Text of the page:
‘What if people found out?’ On the White Male Suicide Epidemic

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At Rolling Stone, Stephen Rodrick reports on the “middle-aged white-male suicide epidemic” in America. He blames a lack of mental health facilities, easy access to guns, and jobs like truck driving that take men away from their families, fueling a sense of isolation. Then there’s the “cowboy complex” that prevents men from not only from seeking help but acknowledging that their pain even exists.

It’s easy to bash white middled-aged men in America. As a member of that privileged group, I’ll admit that much of the bashing has been warranted: No group in the history of the world has been given and squandered more than the white man. Yet the American white man is responsible for enough suicides annually that Madison Square Garden could not hold all the victims. And no matter how privileged, that’s somebody’s dad, someone’s friend, someone’s brother and someone’s husband.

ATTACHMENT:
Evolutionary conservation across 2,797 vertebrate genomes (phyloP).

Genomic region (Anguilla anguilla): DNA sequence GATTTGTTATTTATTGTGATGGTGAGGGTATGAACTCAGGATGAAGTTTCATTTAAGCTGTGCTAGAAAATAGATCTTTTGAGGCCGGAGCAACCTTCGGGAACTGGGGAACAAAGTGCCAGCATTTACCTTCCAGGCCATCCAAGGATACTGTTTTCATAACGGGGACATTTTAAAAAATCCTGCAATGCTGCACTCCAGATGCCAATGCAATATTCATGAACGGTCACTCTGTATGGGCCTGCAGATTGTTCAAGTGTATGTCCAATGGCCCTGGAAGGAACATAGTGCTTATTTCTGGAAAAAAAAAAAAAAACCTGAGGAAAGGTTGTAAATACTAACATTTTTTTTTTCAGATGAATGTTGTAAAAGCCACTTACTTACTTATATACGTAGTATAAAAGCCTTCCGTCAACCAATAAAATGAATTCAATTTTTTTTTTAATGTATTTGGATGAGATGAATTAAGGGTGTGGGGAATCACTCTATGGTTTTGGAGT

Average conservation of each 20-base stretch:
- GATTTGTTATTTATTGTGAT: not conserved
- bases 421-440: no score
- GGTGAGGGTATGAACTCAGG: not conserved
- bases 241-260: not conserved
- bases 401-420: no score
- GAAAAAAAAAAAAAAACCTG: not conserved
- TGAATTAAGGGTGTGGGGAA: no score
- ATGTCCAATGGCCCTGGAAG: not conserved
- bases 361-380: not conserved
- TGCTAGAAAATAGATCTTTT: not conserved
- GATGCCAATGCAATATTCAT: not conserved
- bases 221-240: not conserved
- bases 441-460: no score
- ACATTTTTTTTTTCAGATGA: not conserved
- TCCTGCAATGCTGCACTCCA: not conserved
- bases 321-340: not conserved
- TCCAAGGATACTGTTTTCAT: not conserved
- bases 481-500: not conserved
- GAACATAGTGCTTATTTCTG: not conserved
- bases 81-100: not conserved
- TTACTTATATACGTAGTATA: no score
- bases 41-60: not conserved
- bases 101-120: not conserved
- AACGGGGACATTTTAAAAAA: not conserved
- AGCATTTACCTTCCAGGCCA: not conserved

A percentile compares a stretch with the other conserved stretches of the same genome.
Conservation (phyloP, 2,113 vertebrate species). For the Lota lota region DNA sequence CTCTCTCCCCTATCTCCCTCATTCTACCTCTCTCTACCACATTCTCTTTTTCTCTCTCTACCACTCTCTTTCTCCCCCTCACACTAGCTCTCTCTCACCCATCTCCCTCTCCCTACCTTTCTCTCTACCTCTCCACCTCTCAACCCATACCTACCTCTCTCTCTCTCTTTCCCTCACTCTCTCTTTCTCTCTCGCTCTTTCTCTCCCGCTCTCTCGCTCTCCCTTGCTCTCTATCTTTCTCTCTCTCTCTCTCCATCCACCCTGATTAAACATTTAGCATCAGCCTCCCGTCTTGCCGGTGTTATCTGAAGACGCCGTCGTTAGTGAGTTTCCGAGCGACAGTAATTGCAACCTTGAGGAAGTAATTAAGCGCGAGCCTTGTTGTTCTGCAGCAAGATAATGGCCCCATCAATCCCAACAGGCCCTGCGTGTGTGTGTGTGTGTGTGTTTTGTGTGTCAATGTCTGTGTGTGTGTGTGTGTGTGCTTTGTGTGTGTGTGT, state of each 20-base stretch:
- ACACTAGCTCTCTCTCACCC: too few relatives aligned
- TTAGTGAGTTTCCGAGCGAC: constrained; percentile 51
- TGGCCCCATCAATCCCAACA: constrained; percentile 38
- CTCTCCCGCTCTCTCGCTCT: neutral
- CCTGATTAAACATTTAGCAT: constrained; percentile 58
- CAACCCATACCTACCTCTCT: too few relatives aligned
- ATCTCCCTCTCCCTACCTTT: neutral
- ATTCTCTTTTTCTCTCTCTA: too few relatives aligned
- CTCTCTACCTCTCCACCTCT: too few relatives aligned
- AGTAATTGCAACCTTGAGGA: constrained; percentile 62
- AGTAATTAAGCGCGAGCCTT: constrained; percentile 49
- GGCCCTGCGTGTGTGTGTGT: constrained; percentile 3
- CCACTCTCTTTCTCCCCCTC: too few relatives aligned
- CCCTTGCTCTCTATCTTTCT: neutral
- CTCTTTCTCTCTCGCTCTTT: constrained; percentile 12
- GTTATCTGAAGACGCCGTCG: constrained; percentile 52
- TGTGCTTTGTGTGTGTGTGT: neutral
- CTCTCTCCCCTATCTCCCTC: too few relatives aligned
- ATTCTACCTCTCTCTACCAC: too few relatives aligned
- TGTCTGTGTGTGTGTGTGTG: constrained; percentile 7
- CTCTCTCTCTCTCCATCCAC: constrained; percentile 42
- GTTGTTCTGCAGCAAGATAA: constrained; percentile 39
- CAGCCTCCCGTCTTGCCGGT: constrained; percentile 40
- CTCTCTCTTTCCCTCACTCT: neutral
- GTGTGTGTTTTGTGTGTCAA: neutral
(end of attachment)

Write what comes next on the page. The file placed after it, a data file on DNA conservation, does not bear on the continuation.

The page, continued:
Back in Cheyenne, Brand was still talking gun locks when a man took a seat in the corner. He looked 50, was slender, and wore studious glasses, running shoes and a hoodie. He sat quietly for a while as Brand talked about the dearth of mental-health facilities in Wyoming. The most comprehensive mental-health hospital is on the far edge of the giant state, in Evanston, five hours from Cheyenne, Laramie and Casper. A 2018 study revealed that 65 percent of non-metropolitan counties in America have no psychiatrists. (Wyoming veterans in need of help Skype with a revolving door of therapists in Salt Lake City.)

For the first time, the man in the corner spoke up. “I can tell you about that place,” said the man. “I spent 72 hours there, then they called my sister, gave me no referrals.” (The Cheyenne Regional Medical Center responded: “All inpatients from our behavioral-health unit are scheduled at the time of discharge to see a psychiatrist within two business days of being discharged.” The CRMC also said patients are referred to a community mental-health center that operates on a sliding-fee scale.) He took off his glasses and wiped them carefully. “I got home and went back to the fetal position for a week.”

The room went quiet. Another man began talking in a fast, clipped pace. He began spilling out that he often felt the same way, but didn’t dare share it with others for fear of being put in the broken-toys basket for the rest of his life. His blue eyes filled with tears. He wiped them away, put on his tattered field coat and said goodbye.

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